Many would agree that Apple is one of the most successful tech firms across the world, particularly in Silicon Valley. Yet, many would choose to believe that the likes of Facebook and Google can overpower it. This is exactly what the iPhone-maker did – it proved its haters wrong, as reported by CNET.
Recently, Apple reportedly yanked some enterprise certificates. The latter refers to digital signatures that both the company and Google utilize in order to run software on smartphones. This resulted in the shutdown of internal apps that employees at Facebook and the search engine giant utilized in order to communicate with their co-workers. It even prevented them from finding shuttle buses and testing new features that are meant to be released on the public.
This is simply Apple’s way of showing its power. Despite not responding to request from media for comments, it decided to restore both of Facebook and Google’s certificates. The latter confirmed that its internal apps are up and running again while the former confirmed the story.
Basically, the spat involving these companies jumpstarted after Facebook was believed to have taken advantage of a certain program built by Apple. By essence, it gives companies the ability to design apps for private corporate use. Even more so, it lets them test apps way before they become available to the public for use.
By using a certificate directly from Apple’s Developer Enterprise Program, the social media giant distributed a market research app that offered people around $20 a month. By doing so, they will be able to the tech firm access directly to their phone and web activity. This data that the platform could access and view included location data and even private messages.
But the situation only worsened as soon as Google announced that it also utilized the same enterprise certificate. This time, though, it was used for a market research app called Screenwise Meter. This app, in particular, gave the search engine giant access to a user’s phone activity. Heck, the company even offered gift cards just for people to download and use the app.
For Apple, what Facebook and Google did is a clear violation of its Developer Enterprise Program. This is due to the fact that both companies distributed their respective apps to consumers instead of just their employees. As a result, the iPhone maker decided to block the apps by simply revoking the firms’ enterprise certificates – a move that resulted to the shutdown of apps by which employees from Google and Facebook rely on at their headquarters.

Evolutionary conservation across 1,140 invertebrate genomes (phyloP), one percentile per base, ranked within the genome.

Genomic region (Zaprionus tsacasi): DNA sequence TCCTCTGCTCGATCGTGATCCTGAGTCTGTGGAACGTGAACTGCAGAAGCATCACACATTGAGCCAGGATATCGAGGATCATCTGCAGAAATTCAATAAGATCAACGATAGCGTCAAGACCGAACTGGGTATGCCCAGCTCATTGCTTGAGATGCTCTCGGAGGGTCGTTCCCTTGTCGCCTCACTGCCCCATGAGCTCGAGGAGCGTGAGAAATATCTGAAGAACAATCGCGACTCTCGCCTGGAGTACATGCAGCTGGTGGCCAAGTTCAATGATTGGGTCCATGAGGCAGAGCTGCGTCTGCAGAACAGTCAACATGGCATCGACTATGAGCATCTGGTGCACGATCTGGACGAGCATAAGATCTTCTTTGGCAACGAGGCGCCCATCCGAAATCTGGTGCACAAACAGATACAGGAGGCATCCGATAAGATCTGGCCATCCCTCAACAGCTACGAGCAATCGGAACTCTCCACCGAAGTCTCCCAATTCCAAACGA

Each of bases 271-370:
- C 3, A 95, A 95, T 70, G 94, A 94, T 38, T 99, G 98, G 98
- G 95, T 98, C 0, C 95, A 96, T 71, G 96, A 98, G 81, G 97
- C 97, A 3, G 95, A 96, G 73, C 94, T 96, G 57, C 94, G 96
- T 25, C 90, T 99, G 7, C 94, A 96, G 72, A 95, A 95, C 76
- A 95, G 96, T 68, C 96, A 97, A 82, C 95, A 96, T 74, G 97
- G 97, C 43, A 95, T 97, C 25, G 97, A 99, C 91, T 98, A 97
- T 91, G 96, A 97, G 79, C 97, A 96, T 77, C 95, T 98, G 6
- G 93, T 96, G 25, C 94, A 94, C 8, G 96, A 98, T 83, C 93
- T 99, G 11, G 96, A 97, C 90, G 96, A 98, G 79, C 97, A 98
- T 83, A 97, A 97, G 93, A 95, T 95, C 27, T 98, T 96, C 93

An enterprise is significant in this topic. An iPhone is unable to run unless the app has been signed through a cryptographic stamp of approval – and this is called a digital certificate. This allows the iOS to verify that the app was written by an authorized party and, more importantly, has not been tampered with.
Apple signs software directly downloaded from its App Store, and it does so with its very own certificate. Apps distributed to users will not get this certificate until Apple itself vetted for it and, at the same time, made it available on the App Store.
Interestingly, companies have other methods of obtaining this certificate. The Apple Developer Enterprise Program, in particular, allows them to apply for an Apple-supplied certificate meant for their respective software or application. But in order to qualify, they must jump through a couple of hoops and pay at least $299 a year.
As soon as they are deemed qualified, they can utilize the certificate in order to approve and distribute software to iPhones and/or iPads for employees to use. If this certificate is not present or not installed, these apps would automatically be considered “completely untrusted.” In other words, people will not be able to install or run them.